People might associate Spring Break with body shots and beer, but grapefriends know the real meaning: awesome spring wines to break open! So many good ones to sip on while we transition from vile winter to blissful summer.
white pinot noir
Oh yes, this exists and it’s so cool! And you’ve actually had it before – in Champagne. Champagne is usually a blend of Chardonnay, Pinot Noir, and Pinot Meunier and unless it’s rosé Champagne, they just press the Pinot Noir and Pinot Meunier quickly so that none of the color form the skin gets into the juice – and voilà, white wine. So white Pinot Noir does the same process, and then you get this great wine. They’re kind of rare but definitely worth seeking out.
The Pinot Clair by Domaine Carneros ($58) has lots of fleshy yellow apple and acidic lemon peel.
Packed with pear, white peach and yellow apple, the explosion of fruit just seems to scream spring and bloom time.
Pretty much any you get from Oregon (the king of Pinot Gris making, in my opinion) will be good so you can just look for ones from the Willamette Valley. But New Zealand makes some really nice ones as well, like this very pretty Mt. Beautiful ($17.99 here).
Boring, say you? Oh no. Chardonnay is so good for spring. Lower acid than the thirst-quenching ones you want to pop in summer, and fantastic fruit flavors to be found. Check out a few from all over the world.
Tom Gore 2014 is all crisp yellow apple, slight white stoniness, very fresh and refreshing ($15). I usually avoid oaked Chardonnays, but sometimes you’re in the mood for something full and round. The Miner Wild Yeast 2011 has delicious yellow apples and soft cinnamon and nutmeg ($50 here). Getting out of the US, I loved the Lidio Carraro Dadivas 2013 from Serra Gaucha, Brazil! White florals, crisp green pear, and unoaked so you don’t get that roundness that you often find overpowering Chardonnays. Such a sucker for cheesy back labels, and this one says to “celebrate life’s gifts” which sounds about right for this (around $19 here – what a find).
I know most people dig the pale pink in summer, and on a hot day I don’t disagree with that choice at all. But in spring, a little more body and fruit will do you right. Plus, because they’re heartier, they’re often much better pairings for food. Look for ones made from Garnacha, Syrah, or Lagrein and revel in the lush strawberry and raspberry goodness.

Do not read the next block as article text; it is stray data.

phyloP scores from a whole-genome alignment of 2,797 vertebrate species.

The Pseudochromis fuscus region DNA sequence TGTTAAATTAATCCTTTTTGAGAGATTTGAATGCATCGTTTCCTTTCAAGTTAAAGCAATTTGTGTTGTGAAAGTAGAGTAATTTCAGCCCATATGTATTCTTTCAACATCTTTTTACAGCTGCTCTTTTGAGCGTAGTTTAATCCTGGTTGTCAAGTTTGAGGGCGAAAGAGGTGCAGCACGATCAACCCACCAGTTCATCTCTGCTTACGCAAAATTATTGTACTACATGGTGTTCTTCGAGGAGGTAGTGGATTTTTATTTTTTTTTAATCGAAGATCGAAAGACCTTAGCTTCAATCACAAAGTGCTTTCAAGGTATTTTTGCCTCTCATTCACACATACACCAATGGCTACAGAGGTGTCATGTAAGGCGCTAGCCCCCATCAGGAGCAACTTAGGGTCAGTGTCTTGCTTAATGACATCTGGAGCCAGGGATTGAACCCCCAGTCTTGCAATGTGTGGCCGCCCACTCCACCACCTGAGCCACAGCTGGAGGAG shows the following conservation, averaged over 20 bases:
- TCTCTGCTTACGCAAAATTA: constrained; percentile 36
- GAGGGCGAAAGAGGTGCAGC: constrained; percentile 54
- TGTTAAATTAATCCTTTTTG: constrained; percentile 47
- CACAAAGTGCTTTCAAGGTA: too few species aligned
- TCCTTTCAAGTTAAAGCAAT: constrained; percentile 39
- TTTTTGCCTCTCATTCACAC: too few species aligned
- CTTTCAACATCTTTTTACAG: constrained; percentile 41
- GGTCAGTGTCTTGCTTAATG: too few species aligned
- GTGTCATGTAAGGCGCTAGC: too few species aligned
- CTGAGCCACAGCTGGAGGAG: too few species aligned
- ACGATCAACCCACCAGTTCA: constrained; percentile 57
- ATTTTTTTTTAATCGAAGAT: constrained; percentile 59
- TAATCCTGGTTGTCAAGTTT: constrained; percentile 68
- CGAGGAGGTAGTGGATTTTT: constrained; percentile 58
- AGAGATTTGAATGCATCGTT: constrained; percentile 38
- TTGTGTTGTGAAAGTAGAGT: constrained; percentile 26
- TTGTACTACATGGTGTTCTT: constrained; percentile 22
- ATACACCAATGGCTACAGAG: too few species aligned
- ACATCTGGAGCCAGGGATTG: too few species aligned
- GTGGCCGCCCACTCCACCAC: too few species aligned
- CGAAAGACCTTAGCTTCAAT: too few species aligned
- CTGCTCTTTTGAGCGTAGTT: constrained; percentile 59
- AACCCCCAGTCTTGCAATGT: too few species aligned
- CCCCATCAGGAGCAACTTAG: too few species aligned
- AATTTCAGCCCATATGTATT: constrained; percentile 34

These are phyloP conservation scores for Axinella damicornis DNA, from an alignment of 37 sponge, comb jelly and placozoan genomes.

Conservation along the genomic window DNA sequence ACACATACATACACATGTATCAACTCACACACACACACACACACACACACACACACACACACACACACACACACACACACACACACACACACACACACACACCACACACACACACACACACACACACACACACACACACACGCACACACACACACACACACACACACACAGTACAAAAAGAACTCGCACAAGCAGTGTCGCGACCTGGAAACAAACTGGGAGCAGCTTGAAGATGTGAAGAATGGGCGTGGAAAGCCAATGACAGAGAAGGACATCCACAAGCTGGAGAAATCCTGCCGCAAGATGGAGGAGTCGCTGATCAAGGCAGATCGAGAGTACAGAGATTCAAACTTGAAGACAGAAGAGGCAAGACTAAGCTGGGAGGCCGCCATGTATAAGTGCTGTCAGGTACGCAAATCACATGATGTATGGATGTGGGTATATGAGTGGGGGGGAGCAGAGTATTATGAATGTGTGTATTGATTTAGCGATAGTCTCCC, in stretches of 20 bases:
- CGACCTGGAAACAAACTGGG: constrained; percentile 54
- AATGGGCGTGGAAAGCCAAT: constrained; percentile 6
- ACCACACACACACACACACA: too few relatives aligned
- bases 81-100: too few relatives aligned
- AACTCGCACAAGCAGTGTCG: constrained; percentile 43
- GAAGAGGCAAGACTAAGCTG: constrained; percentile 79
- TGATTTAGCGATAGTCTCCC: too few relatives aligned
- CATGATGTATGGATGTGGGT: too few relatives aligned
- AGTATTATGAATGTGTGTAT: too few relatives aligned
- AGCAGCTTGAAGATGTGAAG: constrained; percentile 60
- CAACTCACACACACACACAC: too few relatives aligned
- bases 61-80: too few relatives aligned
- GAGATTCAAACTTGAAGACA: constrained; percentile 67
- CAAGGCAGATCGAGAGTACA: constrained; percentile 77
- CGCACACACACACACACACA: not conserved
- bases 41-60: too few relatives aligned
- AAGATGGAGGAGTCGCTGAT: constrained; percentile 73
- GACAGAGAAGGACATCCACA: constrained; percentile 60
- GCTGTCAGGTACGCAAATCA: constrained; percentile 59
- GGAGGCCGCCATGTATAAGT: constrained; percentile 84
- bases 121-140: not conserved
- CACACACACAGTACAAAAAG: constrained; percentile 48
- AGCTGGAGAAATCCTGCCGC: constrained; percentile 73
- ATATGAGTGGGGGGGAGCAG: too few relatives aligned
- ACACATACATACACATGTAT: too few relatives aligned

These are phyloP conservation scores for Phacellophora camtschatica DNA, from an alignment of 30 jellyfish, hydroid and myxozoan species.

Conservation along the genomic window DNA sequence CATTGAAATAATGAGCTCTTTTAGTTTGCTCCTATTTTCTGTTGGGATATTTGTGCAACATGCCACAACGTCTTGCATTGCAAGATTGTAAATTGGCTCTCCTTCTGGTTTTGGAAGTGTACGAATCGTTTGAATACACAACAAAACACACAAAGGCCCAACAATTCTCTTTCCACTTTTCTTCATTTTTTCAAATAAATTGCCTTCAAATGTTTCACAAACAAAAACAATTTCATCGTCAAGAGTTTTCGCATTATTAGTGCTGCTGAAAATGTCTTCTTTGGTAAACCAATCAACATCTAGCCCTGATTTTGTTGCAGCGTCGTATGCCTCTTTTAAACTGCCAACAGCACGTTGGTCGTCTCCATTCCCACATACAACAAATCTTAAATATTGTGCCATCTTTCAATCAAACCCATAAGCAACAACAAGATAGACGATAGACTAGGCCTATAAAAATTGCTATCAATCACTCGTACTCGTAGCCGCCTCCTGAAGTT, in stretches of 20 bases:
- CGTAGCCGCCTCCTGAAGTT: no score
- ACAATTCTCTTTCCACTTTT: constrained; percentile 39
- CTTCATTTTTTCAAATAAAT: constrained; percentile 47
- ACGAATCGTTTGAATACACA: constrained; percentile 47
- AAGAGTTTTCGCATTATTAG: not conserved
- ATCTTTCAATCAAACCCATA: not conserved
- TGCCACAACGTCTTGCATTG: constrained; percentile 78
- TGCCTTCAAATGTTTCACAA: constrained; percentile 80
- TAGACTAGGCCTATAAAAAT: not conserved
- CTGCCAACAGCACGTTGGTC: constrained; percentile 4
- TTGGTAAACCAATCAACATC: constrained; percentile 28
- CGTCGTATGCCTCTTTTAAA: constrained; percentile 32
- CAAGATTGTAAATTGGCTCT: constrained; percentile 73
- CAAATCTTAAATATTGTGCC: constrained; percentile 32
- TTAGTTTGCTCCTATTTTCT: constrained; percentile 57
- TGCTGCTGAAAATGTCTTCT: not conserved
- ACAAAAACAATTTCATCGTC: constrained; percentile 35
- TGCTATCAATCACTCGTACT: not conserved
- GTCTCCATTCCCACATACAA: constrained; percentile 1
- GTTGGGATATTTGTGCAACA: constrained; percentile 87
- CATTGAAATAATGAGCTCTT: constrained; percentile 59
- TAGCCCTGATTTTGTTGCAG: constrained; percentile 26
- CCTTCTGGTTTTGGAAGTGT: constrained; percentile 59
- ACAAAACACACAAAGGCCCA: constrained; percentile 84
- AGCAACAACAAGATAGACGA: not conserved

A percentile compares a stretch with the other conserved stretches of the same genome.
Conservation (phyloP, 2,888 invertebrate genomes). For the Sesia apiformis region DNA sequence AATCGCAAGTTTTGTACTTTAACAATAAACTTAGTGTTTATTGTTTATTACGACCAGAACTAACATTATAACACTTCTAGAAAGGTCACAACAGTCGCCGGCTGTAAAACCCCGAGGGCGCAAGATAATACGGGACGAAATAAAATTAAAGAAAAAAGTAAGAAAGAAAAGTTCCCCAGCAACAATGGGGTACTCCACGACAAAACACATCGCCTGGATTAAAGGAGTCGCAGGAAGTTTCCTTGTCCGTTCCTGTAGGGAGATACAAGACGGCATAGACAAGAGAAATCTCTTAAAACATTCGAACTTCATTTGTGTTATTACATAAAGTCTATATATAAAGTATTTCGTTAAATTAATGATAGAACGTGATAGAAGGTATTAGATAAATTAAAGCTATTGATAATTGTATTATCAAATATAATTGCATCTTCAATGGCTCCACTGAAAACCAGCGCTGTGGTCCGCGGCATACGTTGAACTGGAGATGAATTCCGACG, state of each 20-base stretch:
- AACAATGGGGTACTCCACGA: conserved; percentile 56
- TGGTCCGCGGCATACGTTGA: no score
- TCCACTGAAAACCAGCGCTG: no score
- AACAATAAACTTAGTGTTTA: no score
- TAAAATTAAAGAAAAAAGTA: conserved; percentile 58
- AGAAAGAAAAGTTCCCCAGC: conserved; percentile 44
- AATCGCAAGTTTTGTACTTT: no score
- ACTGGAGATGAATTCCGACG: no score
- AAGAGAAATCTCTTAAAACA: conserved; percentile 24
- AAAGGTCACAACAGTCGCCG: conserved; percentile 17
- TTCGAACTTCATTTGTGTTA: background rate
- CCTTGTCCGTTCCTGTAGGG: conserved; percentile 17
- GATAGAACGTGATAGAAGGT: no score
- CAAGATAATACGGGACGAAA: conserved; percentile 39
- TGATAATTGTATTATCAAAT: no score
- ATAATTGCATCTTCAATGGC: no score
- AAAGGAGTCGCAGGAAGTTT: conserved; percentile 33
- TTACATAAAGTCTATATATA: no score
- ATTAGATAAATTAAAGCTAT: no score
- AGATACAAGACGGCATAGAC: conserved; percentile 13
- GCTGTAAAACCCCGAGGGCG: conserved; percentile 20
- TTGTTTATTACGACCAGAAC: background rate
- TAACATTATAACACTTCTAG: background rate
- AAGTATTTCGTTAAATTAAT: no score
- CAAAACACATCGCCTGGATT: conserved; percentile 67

The Muri-Gries Lagrein Kretzer Rosato, made from all Lagrein, has a deep, mineral strawberry character ($14 here). Falesco Vitiano Rosato (30% Sangiovese, 30% Merlot, 30% Cabernet Sauvignon, 10% Aleatico) has that dose of Sangiovese which makes it a bit more rosy floral (around $15). And for one more Italian option, the Tasca Regaleali Le Rose (around $12) is made from all Nerello Mascalese which gives it lots of red berries but still kicks it light.
I am so into Schiava, and really want it to happen this year. You may have read all about it when I went to Alto Adige two years ago, because I ate my body weight in speck and washed it all down with this amazing light red. I pop it open all year round whenever I’m having charcuterie, but springtime just seems extra perfect for this tarragon-tasty wine.
If you need to go just slightly deeper than Schiava, Pinot Noir can be light as well. You don’t want to go California which tends to make the grape very ripe fruity, but both France and Italy make some silkier, lighter ones.
One sip of Michel Magnien Bourgogne 2013 and you know you’re in France – the lovely elegance and light dirt give it right away (around $23-26 here). And the St. Michael-Eppan 2014 has lots of light black cherry but with a hint of herbal, which makes sense when you realize it comes from Alto Adige – the same region as Schiava ($16 here).
a springy label
Last but not least, a gorgeous flowery label is good springtime fun! Montes Spring Harvest Sauvignon Blanc ($13) uses grapes that are the first ones picked in the vineyard each vintage, and the wines packs lots of upfront grapefruit. A perfect pop for all your spring soirées.